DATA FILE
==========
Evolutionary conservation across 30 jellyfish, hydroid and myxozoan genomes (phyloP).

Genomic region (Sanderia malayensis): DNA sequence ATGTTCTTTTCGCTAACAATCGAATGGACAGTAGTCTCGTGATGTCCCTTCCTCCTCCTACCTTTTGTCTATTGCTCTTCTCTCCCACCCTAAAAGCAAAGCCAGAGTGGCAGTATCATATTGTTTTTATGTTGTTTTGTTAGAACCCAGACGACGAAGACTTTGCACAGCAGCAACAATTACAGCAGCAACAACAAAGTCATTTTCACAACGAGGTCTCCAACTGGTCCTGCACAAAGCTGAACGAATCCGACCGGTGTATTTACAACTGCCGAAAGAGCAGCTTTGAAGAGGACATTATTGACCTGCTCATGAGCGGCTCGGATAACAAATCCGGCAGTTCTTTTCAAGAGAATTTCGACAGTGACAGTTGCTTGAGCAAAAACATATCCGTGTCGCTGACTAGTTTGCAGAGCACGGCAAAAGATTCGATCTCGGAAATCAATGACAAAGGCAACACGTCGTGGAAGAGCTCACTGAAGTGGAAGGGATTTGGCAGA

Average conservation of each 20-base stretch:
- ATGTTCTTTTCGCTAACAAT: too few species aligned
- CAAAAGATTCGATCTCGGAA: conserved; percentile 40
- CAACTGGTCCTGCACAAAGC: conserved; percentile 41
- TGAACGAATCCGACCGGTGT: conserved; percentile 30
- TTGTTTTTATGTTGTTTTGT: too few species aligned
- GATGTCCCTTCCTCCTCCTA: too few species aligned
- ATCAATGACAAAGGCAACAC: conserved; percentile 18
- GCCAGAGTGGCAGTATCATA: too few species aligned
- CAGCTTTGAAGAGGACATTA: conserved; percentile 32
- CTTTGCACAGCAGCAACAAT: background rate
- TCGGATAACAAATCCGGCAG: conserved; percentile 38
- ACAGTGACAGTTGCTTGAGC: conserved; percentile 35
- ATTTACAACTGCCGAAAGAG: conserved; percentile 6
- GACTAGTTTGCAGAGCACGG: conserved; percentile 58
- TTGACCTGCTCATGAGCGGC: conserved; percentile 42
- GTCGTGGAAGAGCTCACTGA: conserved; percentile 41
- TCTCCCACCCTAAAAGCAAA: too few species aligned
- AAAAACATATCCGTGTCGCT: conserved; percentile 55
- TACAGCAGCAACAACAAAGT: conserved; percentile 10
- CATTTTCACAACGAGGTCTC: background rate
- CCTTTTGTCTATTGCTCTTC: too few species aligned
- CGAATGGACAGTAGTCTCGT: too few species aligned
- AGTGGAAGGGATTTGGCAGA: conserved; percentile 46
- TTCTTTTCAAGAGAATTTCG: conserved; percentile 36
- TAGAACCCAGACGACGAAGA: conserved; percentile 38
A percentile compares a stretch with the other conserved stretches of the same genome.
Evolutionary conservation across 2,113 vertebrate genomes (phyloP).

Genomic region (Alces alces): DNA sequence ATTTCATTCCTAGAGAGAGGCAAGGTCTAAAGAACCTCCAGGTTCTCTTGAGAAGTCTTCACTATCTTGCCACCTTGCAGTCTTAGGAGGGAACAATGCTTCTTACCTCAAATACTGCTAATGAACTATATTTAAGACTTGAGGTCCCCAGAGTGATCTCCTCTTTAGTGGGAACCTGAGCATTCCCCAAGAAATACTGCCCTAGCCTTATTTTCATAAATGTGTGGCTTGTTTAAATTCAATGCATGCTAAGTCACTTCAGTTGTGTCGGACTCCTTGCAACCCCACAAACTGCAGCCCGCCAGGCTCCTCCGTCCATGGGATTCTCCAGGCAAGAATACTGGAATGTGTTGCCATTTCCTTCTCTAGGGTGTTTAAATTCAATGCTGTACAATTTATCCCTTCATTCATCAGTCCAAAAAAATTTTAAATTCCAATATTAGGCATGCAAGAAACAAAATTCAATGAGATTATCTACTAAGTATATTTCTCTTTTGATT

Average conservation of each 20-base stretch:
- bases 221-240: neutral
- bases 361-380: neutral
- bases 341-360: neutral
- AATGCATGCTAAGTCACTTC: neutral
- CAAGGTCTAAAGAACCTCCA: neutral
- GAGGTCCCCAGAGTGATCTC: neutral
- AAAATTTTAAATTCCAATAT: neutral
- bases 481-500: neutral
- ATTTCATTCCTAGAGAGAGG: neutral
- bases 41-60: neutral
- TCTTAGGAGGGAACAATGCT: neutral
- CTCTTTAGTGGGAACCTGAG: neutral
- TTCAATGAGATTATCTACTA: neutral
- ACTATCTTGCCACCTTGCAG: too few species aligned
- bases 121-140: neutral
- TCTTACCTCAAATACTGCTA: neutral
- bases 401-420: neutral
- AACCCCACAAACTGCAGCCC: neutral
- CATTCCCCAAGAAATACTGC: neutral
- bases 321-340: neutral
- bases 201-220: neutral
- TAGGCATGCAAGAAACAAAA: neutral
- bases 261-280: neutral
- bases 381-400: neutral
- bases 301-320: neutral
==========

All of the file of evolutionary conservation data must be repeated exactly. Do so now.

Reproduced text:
Evolutionary conservation across 30 jellyfish, hydroid and myxozoan genomes (phyloP).

Genomic region (Sanderia malayensis): DNA sequence ATGTTCTTTTCGCTAACAATCGAATGGACAGTAGTCTCGTGATGTCCCTTCCTCCTCCTACCTTTTGTCTATTGCTCTTCTCTCCCACCCTAAAAGCAAAGCCAGAGTGGCAGTATCATATTGTTTTTATGTTGTTTTGTTAGAACCCAGACGACGAAGACTTTGCACAGCAGCAACAATTACAGCAGCAACAACAAAGTCATTTTCACAACGAGGTCTCCAACTGGTCCTGCACAAAGCTGAACGAATCCGACCGGTGTATTTACAACTGCCGAAAGAGCAGCTTTGAAGAGGACATTATTGACCTGCTCATGAGCGGCTCGGATAACAAATCCGGCAGTTCTTTTCAAGAGAATTTCGACAGTGACAGTTGCTTGAGCAAAAACATATCCGTGTCGCTGACTAGTTTGCAGAGCACGGCAAAAGATTCGATCTCGGAAATCAATGACAAAGGCAACACGTCGTGGAAGAGCTCACTGAAGTGGAAGGGATTTGGCAGA

Average conservation of each 20-base stretch:
- ATGTTCTTTTCGCTAACAAT: too few species aligned
- CAAAAGATTCGATCTCGGAA: conserved; percentile 40
- CAACTGGTCCTGCACAAAGC: conserved; percentile 41
- TGAACGAATCCGACCGGTGT: conserved; percentile 30
- TTGTTTTTATGTTGTTTTGT: too few species aligned
- GATGTCCCTTCCTCCTCCTA: too few species aligned
- ATCAATGACAAAGGCAACAC: conserved; percentile 18
- GCCAGAGTGGCAGTATCATA: too few species aligned
- CAGCTTTGAAGAGGACATTA: conserved; percentile 32
- CTTTGCACAGCAGCAACAAT: background rate
- TCGGATAACAAATCCGGCAG: conserved; percentile 38
- ACAGTGACAGTTGCTTGAGC: conserved; percentile 35
- ATTTACAACTGCCGAAAGAG: conserved; percentile 6
- GACTAGTTTGCAGAGCACGG: conserved; percentile 58
- TTGACCTGCTCATGAGCGGC: conserved; percentile 42
- GTCGTGGAAGAGCTCACTGA: conserved; percentile 41
- TCTCCCACCCTAAAAGCAAA: too few species aligned
- AAAAACATATCCGTGTCGCT: conserved; percentile 55
- TACAGCAGCAACAACAAAGT: conserved; percentile 10
- CATTTTCACAACGAGGTCTC: background rate
- CCTTTTGTCTATTGCTCTTC: too few species aligned
- CGAATGGACAGTAGTCTCGT: too few species aligned
- AGTGGAAGGGATTTGGCAGA: conserved; percentile 46
- TTCTTTTCAAGAGAATTTCG: conserved; percentile 36
- TAGAACCCAGACGACGAAGA: conserved; percentile 38
A percentile compares a stretch with the other conserved stretches of the same genome.
Evolutionary conservation across 2,113 vertebrate genomes (phyloP).

Genomic region (Alces alces): DNA sequence ATTTCATTCCTAGAGAGAGGCAAGGTCTAAAGAACCTCCAGGTTCTCTTGAGAAGTCTTCACTATCTTGCCACCTTGCAGTCTTAGGAGGGAACAATGCTTCTTACCTCAAATACTGCTAATGAACTATATTTAAGACTTGAGGTCCCCAGAGTGATCTCCTCTTTAGTGGGAACCTGAGCATTCCCCAAGAAATACTGCCCTAGCCTTATTTTCATAAATGTGTGGCTTGTTTAAATTCAATGCATGCTAAGTCACTTCAGTTGTGTCGGACTCCTTGCAACCCCACAAACTGCAGCCCGCCAGGCTCCTCCGTCCATGGGATTCTCCAGGCAAGAATACTGGAATGTGTTGCCATTTCCTTCTCTAGGGTGTTTAAATTCAATGCTGTACAATTTATCCCTTCATTCATCAGTCCAAAAAAATTTTAAATTCCAATATTAGGCATGCAAGAAACAAAATTCAATGAGATTATCTACTAAGTATATTTCTCTTTTGATT

Average conservation of each 20-base stretch:
- bases 221-240: neutral
- bases 361-380: neutral
- bases 341-360: neutral
- AATGCATGCTAAGTCACTTC: neutral
- CAAGGTCTAAAGAACCTCCA: neutral
- GAGGTCCCCAGAGTGATCTC: neutral
- AAAATTTTAAATTCCAATAT: neutral
- bases 481-500: neutral
- ATTTCATTCCTAGAGAGAGG: neutral
- bases 41-60: neutral
- TCTTAGGAGGGAACAATGCT: neutral
- CTCTTTAGTGGGAACCTGAG: neutral
- TTCAATGAGATTATCTACTA: neutral
- ACTATCTTGCCACCTTGCAG: too few species aligned
- bases 121-140: neutral
- TCTTACCTCAAATACTGCTA: neutral
- bases 401-420: neutral
- AACCCCACAAACTGCAGCCC: neutral
- CATTCCCCAAGAAATACTGC: neutral
- bases 321-340: neutral
- bases 201-220: neutral
- TAGGCATGCAAGAAACAAAA: neutral
- bases 261-280: neutral
- bases 381-400: neutral
- bases 301-320: neutral